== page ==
“Amy Lowry’s oil and watercolor floral portraits depict a narrative arc of biological existence, from bud and bloom to ripeness and ruin, in a single bouquet. It is the fullness of this lifecycle that compels Lowry to observe, compose, and paint these flowers.   And here we are—existing as we do, breathing and breeding, growing and yielding, always in nature and of nature too.

Lowry grows the lilies in her garden outside of her art studio in Camden, Maine. Although a daylily’s blooms last just a single day, the genus has thrived for centuries. The ancient Chinese cultivated day lilies as a pain medication even before they developed a written language, as if they knew by instinct that beauty could soothe suffering. We, too, do not question the impulse to push our faces into a flower. It is an intimate exchange. As we inhale, Lowry’s flowers exhale. Look closely and you will see a plume of energy releasing from a virile stamen or sighing from a spent bloom. This is its life force, or qi, which gives expression to its unique form, and to ours. It eventually expends its mortal container and flees. “The force that through the green fuse drives the flower,” wrote Dylan Thomas, “drives my green age.”

The artworks exhibited in “The Force” are the culmination of Lowry’s yearlong exploration of painting in watercolor. After studying under Susan Van Campen, a master watercolorist based in Thomaston, Maine, Lowry gained an intimate understanding of the medium’s subtle characteristics. She harmonized these insights with her own life and artistic experiences, and now presents the classic botanical genre infused with personal symbolism. The day lilies, milkweed pods and other blooms have become a natural extension of Lowry’s 20-year career as a working artist.”      –Jason Foumberg

The Force is dedicated to the memory of Donald Young   1942-2012   


2012 marked my 50th annual return to Maine, where I have a painting studio and a farmhouse in Camden.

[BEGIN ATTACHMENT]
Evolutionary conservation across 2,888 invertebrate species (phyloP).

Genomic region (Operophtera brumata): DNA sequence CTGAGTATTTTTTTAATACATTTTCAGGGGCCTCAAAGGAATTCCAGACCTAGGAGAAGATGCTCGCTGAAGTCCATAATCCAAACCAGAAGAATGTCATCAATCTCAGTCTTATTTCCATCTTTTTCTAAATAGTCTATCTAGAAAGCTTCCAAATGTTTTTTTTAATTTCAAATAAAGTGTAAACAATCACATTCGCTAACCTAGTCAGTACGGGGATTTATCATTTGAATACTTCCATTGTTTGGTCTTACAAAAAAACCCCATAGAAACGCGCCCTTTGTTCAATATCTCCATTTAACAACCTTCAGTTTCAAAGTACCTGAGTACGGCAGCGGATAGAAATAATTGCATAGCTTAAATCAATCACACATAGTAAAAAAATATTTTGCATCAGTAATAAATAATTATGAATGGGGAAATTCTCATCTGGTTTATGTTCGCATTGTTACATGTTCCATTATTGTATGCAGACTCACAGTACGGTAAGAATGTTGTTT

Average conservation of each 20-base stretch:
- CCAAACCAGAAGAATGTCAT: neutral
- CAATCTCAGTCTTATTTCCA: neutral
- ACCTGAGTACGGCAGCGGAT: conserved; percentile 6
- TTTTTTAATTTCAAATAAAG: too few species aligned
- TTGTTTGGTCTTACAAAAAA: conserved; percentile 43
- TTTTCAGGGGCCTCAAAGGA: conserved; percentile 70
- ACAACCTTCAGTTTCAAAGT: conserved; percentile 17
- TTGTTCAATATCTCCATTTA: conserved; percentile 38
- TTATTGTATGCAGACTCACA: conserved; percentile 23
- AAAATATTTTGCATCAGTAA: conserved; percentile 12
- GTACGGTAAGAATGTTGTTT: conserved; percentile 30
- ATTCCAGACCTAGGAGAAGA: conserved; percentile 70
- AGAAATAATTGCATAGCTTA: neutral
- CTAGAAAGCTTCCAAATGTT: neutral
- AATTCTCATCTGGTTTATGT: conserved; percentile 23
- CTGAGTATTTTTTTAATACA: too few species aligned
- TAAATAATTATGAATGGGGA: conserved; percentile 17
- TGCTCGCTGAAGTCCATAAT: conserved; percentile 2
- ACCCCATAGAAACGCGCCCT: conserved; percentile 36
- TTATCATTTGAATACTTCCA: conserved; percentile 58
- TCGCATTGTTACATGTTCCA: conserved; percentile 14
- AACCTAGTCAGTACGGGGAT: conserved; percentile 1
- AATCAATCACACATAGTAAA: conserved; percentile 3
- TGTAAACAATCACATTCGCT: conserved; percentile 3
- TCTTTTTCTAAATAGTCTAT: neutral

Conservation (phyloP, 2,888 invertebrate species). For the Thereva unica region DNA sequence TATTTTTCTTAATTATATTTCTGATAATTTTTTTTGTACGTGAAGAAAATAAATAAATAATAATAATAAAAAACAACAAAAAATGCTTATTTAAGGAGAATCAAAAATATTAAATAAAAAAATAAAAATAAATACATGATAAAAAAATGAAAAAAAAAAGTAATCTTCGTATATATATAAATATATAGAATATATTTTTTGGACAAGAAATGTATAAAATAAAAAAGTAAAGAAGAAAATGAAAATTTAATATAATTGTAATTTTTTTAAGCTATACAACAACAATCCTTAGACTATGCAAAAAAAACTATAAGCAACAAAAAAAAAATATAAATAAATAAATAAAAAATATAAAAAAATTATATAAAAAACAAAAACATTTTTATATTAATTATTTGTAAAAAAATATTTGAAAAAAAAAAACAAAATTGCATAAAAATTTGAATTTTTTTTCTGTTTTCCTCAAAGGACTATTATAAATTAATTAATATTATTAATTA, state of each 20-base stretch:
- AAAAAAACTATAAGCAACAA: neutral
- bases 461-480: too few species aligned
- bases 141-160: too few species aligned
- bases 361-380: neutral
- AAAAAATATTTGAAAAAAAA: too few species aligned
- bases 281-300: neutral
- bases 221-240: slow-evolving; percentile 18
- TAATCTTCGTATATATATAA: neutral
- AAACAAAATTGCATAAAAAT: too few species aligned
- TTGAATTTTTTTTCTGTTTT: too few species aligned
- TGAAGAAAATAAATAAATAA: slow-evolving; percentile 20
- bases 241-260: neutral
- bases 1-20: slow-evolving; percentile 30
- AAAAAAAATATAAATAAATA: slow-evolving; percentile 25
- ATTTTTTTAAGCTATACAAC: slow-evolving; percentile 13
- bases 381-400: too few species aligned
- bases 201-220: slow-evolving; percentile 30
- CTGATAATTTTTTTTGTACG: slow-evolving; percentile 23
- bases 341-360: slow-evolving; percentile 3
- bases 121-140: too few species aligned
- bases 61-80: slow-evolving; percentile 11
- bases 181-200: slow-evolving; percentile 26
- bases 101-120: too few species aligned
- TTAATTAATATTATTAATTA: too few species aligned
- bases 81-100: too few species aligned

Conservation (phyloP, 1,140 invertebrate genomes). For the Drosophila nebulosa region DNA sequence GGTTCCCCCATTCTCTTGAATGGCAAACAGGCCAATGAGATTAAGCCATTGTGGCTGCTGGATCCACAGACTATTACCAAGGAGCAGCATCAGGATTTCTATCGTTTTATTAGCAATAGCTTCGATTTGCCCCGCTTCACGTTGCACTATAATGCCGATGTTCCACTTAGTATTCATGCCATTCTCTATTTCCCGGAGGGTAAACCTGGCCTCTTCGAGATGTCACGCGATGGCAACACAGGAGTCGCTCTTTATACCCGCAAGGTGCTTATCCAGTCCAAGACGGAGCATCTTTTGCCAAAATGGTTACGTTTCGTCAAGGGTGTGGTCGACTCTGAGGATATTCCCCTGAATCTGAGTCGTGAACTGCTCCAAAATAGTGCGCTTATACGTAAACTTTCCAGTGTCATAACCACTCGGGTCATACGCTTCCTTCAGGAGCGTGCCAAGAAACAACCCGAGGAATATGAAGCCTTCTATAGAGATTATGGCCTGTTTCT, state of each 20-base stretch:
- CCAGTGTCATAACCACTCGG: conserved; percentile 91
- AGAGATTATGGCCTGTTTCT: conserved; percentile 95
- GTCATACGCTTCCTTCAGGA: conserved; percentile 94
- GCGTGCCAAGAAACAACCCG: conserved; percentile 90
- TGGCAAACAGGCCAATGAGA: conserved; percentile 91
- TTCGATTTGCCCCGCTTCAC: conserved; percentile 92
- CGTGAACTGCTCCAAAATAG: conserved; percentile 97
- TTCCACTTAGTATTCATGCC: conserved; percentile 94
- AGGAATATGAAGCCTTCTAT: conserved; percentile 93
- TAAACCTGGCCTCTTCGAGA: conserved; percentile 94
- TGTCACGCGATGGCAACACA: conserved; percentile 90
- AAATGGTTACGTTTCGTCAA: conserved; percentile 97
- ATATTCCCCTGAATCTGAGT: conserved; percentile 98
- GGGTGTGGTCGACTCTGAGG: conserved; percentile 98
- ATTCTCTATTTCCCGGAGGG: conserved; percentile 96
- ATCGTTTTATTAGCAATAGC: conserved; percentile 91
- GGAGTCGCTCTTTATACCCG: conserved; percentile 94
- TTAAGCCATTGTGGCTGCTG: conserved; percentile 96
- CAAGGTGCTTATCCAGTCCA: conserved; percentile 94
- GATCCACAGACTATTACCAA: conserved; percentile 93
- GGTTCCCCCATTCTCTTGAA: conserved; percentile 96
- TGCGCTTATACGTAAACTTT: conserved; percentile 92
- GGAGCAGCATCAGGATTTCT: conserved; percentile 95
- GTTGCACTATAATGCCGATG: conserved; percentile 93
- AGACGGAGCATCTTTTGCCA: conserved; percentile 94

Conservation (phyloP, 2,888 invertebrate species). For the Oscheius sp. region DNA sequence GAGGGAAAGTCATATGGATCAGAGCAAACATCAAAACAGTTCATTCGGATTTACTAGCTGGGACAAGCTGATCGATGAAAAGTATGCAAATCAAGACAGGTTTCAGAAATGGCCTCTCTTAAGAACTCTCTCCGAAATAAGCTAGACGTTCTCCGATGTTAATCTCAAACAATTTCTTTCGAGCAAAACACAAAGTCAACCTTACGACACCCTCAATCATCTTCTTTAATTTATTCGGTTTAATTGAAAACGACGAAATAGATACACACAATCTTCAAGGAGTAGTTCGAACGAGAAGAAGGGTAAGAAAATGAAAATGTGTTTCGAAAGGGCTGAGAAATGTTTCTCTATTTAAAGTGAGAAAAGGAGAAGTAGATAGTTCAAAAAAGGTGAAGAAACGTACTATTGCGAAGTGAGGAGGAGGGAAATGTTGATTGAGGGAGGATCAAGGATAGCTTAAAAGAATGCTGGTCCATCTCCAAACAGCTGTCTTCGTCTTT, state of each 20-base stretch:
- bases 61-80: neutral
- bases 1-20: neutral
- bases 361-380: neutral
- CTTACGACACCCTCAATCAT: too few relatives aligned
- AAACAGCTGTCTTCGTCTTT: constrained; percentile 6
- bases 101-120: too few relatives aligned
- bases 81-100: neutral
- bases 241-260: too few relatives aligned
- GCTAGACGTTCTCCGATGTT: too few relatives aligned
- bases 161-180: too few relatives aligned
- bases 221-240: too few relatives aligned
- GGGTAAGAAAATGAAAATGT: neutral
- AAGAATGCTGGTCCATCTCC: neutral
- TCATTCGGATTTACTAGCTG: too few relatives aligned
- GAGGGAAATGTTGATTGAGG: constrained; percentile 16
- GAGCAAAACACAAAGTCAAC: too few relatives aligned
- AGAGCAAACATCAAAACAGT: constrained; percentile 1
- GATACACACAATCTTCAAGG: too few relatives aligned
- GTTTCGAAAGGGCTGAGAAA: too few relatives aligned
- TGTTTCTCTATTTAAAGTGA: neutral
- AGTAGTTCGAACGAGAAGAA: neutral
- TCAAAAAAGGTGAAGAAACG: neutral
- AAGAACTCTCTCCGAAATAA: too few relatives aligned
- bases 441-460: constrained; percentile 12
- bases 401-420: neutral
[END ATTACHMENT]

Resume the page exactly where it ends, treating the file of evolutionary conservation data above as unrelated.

As a child my family and I often traveled by car from the Midwest, inching our way up Route 1 to Camden, where my grandmother owned an antique shop.  The journey through that landscape remains inscribed in my memory, inseparable from my experiences.  This series is comprised of small collages styled as Polaroid snapshots.  Each one references a place or experience of Maine, culled from my memory.

I spend the winter months in Chicago, working primarily with oil on canvas, and often use sketches and photographs of the Mid Coast area.  One day a discarded palette caught my eye – the stains, smears, and colorful admixtures on wax paper evoked a topography that was abstracted yet familiar. I cropped the dried palettes, modified them, and soon images emerged that suggested roads, fields, mountains and streams.  I named them after familiar places: Rockport Harbor, Ragged Mountain, Biddeford Pool, Maids Beach.

The residue of one painting became the core of another.



My mosaic work combines glass, tile, china, and found objects in free form technique known as Pique Assiette. The shapes, colors and textures dictate a composition that is both abstract and instinctual. There is often a history in my work, as I have kept chips and shards of china from various times and events of my life.

After being part of the Cool Globes event in Chicago, I was inspired to create art to help draw attention to our natural and political environment. The cakes explore the premise of reverse functionality – taking a recognizable object and giving it a contradictory meaning. Cake by definition is a soft item of food made of sugar, eggs, and flour, and often decorated. These cakes are made of shards of glass, ceramic and tile. Their subjects range from endangered wildlife and climate change, to commentary on our current political situation. In this case the viewer is attracted to the cake as a familiar item most often associated with joy, comfort, and celebration. Upon closer inspection, the viewer realizes that these cakes are not meant to celebrate, but to draw attention to serious issues.